Many people envision idle teenage chatter when they hear the words “MySpace.com.” MySpace is indeed a gathering place for high school kids; however, it is not widely known that with 200 million members, MySpace is the world’s sixth most popular English-language website. It attracts a large adult following, and can be an effective networking tool for many writers, publishers and editors.
I joined MySpace last year. It was easy to make contacts. All I had to do was enter keyword searches for things that I was interested in, like the movie An Inconvenient Truth. Instantly, I was able to locate other people with similar tastes in politics, current events, music, books, films and TV. I requested them as “friends,” which enabled me to leave comments on their message board. I read everyone’s profile, found something about them that I liked, or could relate to, and sent them a note or a message on their board. They’d respond and we’d strike up a conversation.
Then I began to blog on My Space. I wrote about everything from traffic problems to book reviews. I asked my friends to subscribe to my blog and whenever I’d see a new face flying by on my main page, I would request that person as a friend. I learned over time that it was best to keep my friend list down so that I would have the time to converse with people and get to know them.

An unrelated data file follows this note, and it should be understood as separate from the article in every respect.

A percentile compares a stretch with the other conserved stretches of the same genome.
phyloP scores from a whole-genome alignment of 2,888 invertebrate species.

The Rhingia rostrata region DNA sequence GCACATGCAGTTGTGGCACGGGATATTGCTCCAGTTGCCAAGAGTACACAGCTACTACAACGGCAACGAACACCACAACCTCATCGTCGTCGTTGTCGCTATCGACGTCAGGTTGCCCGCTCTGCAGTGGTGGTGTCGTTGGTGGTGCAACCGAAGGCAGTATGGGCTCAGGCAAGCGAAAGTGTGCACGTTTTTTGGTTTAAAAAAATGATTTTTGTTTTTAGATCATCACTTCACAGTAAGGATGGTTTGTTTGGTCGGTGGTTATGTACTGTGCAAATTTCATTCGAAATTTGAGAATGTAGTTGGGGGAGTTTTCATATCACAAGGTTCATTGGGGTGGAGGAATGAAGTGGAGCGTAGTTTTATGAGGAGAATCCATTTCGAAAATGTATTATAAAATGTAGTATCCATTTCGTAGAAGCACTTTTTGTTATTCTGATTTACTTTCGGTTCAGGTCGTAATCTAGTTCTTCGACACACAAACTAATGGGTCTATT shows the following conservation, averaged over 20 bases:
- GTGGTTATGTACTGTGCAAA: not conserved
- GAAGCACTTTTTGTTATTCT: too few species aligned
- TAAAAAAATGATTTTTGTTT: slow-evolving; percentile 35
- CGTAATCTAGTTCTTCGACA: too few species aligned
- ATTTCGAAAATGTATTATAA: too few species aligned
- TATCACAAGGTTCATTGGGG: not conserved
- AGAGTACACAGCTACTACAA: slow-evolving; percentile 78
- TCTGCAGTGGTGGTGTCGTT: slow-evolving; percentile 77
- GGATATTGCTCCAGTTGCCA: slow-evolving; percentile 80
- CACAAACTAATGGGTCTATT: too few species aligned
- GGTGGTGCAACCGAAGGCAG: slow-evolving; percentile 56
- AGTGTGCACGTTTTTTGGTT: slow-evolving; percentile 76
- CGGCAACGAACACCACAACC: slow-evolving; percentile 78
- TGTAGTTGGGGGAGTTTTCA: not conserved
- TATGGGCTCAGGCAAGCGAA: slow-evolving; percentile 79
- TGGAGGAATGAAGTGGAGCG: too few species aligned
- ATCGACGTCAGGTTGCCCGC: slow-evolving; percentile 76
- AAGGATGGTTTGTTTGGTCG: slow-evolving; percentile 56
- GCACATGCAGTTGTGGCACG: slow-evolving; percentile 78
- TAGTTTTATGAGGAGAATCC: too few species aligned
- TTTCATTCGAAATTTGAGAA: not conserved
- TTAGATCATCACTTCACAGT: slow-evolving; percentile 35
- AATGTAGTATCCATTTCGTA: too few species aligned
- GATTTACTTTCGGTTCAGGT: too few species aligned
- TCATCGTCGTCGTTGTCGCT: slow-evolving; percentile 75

People began to express an interest in my novel. Many bought directly from me whereas others purchased the book from the link to Amazon that I put on my MySpace page. It was that simple! But it was time-consuming.
I’d strongly recommend MySpace as a marketing tool, only if you plan to devote time and energy to it. There is no point in establishing a page and hoping that your book will sell itself simply because you’re a member. It won’t. You have to get active and request friends, make comments and join groups.
To start a MySpace page, go to http://www.myspace.com and register. Search for people with common interests. You can find friends automatically by seeing who is in your address book on Yahoo or Google that already has a MySpace account. Be as detailed as possible in your personality profile and include information such as the name of your high school or university so that like-minded people can find you. Devote a small block of time each week to building your circle of friends. Put your MS website address at the bottom of all of your e-mails or include it in newsletters and blogs. And don’t forget to have a good time! If you find it tedious, it’s not for you.
Sigrid Macdonald is the author of two books, an editor and a book coach, who lives in Ottawa, Ontario. She has written extensively for magazines and national newspapers and is a consummate blogger. Visit her MySpace page at http://www.myspace.com/keepalowprofile.